Kalu Yala – Serenbe Shoot

This past May, I had the fortunate opportunity to assist in the taping of a promotional event for a self-sustaining planned community to be constructed in Panama, called Kalu Yala. I was hired my Michael Gough, a highschool friend of my boss at Millenia 3, Robert Owen.

We had a great time shooting and got to really take in some of the “green” topics that the speakers touched upon. This was also my first time visiting Serenbe, a self-sustaining community in south west Georgia. They were the gracious hosts of the event, and not only took care of their guests that weekend but also the crew.

We had three shooters, Michael, myself, and a third, Mark Refuss. We all shot in HD, I ran an HVR-Z1U, while the other guys ran PMW-EX3’s (impressive camera).

There’s some potential in the future, if the project continues on the right track, for some follow up shoots in Panama. Here’s hoping…

4touge.com Hoodie

My latest design for 4touge.com.  We had a little competition on our car forum to do some design work for our first hoodie.  Unfortunately, no one really entered anything, so we just went with my design.  The theme involves the fusion of certain key parts to the performance of a car; engine power, braking, and suspension.  All combine to give you the best performance while driving on twisty mountain roads.  Hope you like.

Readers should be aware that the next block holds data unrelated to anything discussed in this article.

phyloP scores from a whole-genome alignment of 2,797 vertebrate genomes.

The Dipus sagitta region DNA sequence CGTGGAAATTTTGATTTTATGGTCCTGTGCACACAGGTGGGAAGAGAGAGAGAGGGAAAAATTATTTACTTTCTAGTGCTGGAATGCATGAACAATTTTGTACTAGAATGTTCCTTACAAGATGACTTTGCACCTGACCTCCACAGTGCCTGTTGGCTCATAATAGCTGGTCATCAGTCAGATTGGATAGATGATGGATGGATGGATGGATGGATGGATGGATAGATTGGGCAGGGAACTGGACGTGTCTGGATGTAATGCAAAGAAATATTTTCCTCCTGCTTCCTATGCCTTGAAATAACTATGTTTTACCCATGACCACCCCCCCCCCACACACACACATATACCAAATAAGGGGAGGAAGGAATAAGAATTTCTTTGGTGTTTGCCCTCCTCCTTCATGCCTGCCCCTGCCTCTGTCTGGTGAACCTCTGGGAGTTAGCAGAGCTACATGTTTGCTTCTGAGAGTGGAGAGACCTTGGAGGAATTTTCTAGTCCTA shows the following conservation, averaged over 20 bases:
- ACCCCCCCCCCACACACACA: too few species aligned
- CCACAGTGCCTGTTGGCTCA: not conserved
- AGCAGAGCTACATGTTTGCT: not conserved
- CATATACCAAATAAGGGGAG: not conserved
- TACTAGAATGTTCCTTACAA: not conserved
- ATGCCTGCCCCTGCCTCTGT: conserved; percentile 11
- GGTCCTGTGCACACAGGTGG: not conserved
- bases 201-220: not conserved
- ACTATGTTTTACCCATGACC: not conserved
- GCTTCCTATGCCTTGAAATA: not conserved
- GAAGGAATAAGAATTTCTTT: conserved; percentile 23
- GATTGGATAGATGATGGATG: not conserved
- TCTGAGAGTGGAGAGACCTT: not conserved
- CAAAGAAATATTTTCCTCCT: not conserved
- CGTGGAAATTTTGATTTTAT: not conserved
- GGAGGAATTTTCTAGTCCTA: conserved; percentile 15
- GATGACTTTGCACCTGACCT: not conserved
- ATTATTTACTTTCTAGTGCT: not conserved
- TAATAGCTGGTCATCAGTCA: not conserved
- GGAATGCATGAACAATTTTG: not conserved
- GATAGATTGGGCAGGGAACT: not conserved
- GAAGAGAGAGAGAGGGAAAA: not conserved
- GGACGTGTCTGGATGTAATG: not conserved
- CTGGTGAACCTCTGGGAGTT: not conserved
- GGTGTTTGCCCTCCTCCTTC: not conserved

Wrecked Vol. 2 Issue 6 Is Out!!!

Wrecked Vol. 2 Issue 6 is out.  This issue was dubbed the “Champions” issue, to coincide with the 2 year anniversary of Wrecked Magazine.  We finished just in the nick of time before SEMA ’09.

Can’t think of anything too notable in the issue, but there was one goal that Joey mentioned he wanted completed this time around. He wanted the cover to look like a magazine cover, like something you would see on a rack at the news stand.  So apparently I’ve been doing something wrong…and I was aware that covers were not my strongest feature in past issues.  So I went down the the local Barnes and Noble and perused the magazine isle for inspiration.  I saw exactly what I expected to see, a central and purposeful photo surrounded by bold faced, easy to read headlines that were strategically placed in the negative space of the main photo.  So…